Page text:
Leading from the Front

Words: Alice Ramsey

With just under six months to go before the start of the London 2012 Olympic Games, Great Britain’s female hockey team surpassed expectations at the recent Champions Trophy in Rosario, becoming the first British team in history to win a silver medal. Only a single penalty corner strike by Argentina’s Silvina D’Elia, late in the first half, separated the two sides in their battle for the right to call themselves the best in the world.

Meeting the team, you are immediately struck by their self-assured and confident nature. They are also completely at ease in one another’s company– it seems that alongside professionalism and determination also exists strong bonds of friendship. Captain, Kate Walsh, who made her England and Great Britain debuts in 1999 and has since gone on to play at the full range of international tournaments including the 2000 and 2008 Olympics, comments that this has been fundamental to their successes. “What I love about the girls is that we are constantly honest with each other, both on and off the pitch. We know one another so well and that has created a real sense of togetherness”.

“Everyone on the team has a different story regarding how they got here, and each story is inspirational in it’s own way. We all have completely different backgrounds, but are all here for the same reason. It’s so powerful” she says with an endearing smile. Yet Walsh is also keen to stress the fact that to get to this level in the field of hockey has not been an easy ride. “We have all had to make some very big life changes and sacrifices, some of which have been incredibly difficult decisions, particularly at a young age.”

“I believe we can win gold. We all do.”

“It all requires a great deal of responsibility”, she says, “especially if you are lucky enough to become captain”. With Walsh being involved with the captaincy of Great Britain’s team since 2003, she has her fair share of experience under her belt and explains that there are definitely ups and downs involved in taking on this role. “At times, it has been quite a lonely place because you are consistently providing the link between the management and the players” she mentions calmly, “but all in all, I love it, because it suits my character. We do have a leadership group and I was therefore chosen to be captain by members of the team itself. That definitely gave me confidence.”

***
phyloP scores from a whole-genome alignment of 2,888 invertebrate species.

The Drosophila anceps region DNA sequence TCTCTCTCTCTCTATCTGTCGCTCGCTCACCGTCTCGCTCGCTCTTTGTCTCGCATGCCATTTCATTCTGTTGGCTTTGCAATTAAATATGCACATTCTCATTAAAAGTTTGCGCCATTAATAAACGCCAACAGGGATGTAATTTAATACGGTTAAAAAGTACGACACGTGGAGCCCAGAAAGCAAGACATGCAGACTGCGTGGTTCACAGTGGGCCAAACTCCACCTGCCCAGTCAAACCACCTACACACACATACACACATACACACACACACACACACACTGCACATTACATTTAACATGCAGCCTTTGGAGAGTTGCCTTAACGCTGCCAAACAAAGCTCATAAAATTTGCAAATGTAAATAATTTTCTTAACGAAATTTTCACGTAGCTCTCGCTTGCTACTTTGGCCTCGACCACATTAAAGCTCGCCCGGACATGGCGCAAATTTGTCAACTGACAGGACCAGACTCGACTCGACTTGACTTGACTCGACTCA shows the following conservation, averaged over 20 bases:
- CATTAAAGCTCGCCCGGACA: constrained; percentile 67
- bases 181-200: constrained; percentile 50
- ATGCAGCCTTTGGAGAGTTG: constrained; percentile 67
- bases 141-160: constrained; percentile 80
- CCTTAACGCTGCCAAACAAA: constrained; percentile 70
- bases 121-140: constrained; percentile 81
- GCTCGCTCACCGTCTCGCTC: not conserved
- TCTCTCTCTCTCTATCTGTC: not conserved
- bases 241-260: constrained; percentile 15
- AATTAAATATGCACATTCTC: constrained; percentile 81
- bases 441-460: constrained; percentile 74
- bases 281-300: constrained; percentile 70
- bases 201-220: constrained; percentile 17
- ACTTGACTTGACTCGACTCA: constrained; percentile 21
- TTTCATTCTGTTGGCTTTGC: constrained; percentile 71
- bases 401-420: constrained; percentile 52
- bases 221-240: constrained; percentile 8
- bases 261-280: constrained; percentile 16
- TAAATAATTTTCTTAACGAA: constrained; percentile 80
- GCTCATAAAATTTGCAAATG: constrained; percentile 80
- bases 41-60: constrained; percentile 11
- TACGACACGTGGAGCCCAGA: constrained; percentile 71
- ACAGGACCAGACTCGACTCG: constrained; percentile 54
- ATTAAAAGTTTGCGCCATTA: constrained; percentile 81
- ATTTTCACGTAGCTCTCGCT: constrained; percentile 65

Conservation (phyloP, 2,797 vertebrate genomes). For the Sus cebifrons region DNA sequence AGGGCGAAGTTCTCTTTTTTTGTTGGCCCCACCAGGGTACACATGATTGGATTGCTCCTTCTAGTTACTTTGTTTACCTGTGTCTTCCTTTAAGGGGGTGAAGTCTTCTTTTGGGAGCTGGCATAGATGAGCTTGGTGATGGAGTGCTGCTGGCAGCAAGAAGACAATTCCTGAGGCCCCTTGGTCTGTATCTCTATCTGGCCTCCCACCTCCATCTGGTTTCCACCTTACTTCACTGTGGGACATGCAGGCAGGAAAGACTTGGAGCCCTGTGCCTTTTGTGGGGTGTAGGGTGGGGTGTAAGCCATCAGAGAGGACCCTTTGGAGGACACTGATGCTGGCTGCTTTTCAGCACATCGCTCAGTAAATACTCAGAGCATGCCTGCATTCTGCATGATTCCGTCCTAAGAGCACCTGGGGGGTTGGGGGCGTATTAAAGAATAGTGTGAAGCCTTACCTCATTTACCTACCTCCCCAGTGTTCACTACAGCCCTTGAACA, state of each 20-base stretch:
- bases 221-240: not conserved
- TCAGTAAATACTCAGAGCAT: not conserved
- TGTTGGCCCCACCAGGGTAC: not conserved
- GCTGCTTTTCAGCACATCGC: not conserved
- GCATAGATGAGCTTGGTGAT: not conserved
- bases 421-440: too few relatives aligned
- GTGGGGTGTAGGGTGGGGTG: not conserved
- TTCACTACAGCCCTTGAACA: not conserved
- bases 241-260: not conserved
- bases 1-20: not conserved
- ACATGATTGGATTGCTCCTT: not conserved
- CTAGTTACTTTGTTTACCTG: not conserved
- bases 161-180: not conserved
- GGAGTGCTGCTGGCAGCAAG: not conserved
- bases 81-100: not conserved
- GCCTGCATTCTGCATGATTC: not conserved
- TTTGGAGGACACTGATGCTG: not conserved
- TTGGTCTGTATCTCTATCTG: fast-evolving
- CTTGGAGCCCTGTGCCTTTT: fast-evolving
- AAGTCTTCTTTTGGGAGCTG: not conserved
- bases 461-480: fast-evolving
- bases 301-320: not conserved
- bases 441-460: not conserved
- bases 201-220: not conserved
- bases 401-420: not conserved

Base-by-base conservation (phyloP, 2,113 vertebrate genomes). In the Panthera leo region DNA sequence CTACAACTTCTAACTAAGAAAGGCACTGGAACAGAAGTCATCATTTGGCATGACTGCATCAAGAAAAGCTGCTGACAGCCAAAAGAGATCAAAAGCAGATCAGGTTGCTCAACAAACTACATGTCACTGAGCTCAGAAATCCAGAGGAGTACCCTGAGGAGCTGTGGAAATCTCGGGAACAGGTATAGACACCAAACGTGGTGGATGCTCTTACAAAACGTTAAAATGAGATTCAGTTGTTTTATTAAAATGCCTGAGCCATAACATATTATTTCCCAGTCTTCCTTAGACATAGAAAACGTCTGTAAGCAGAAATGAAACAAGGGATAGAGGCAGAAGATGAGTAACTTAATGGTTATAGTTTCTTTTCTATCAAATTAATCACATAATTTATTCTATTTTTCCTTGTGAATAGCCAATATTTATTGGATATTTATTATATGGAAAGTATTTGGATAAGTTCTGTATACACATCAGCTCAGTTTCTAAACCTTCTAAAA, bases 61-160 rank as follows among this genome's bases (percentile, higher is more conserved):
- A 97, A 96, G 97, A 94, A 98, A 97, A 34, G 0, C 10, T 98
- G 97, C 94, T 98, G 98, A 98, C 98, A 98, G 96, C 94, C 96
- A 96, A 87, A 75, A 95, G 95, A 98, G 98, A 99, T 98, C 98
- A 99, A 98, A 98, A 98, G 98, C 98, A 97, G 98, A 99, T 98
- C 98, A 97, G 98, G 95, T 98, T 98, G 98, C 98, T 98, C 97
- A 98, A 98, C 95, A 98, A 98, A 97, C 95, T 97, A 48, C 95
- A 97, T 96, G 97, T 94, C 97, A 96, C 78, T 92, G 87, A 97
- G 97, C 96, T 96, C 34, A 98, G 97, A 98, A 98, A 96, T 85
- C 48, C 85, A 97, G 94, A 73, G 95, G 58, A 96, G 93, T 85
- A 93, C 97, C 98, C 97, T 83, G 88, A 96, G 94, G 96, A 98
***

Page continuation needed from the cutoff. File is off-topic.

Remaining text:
And her sense of pride–particularly over their most recent and pivotal achievement in Argentina– is evident, but like all great captains in the sporting world, she recognises that there is still more that they must do. “Winning the silver medal was not only a great achievement but also a strong foundation that we can only improve upon. I know we are on the right track – our results prove that – but now it is a case of fine tuning our techniques over the next few months and really pulling everything that we have learnt together.”

“The next few months” is something that Walsh mentions with intermittent ease, however she does, like the rest of Great Britain’s female hockey team, truly understand the scale of the London 2012 Olympic Games that she refers to. “It is really not that far away” – and for a moment you can see a hint of apprehension in her eyes – “but we have had such good results in the build up that I fully believe we can win gold. We all do.”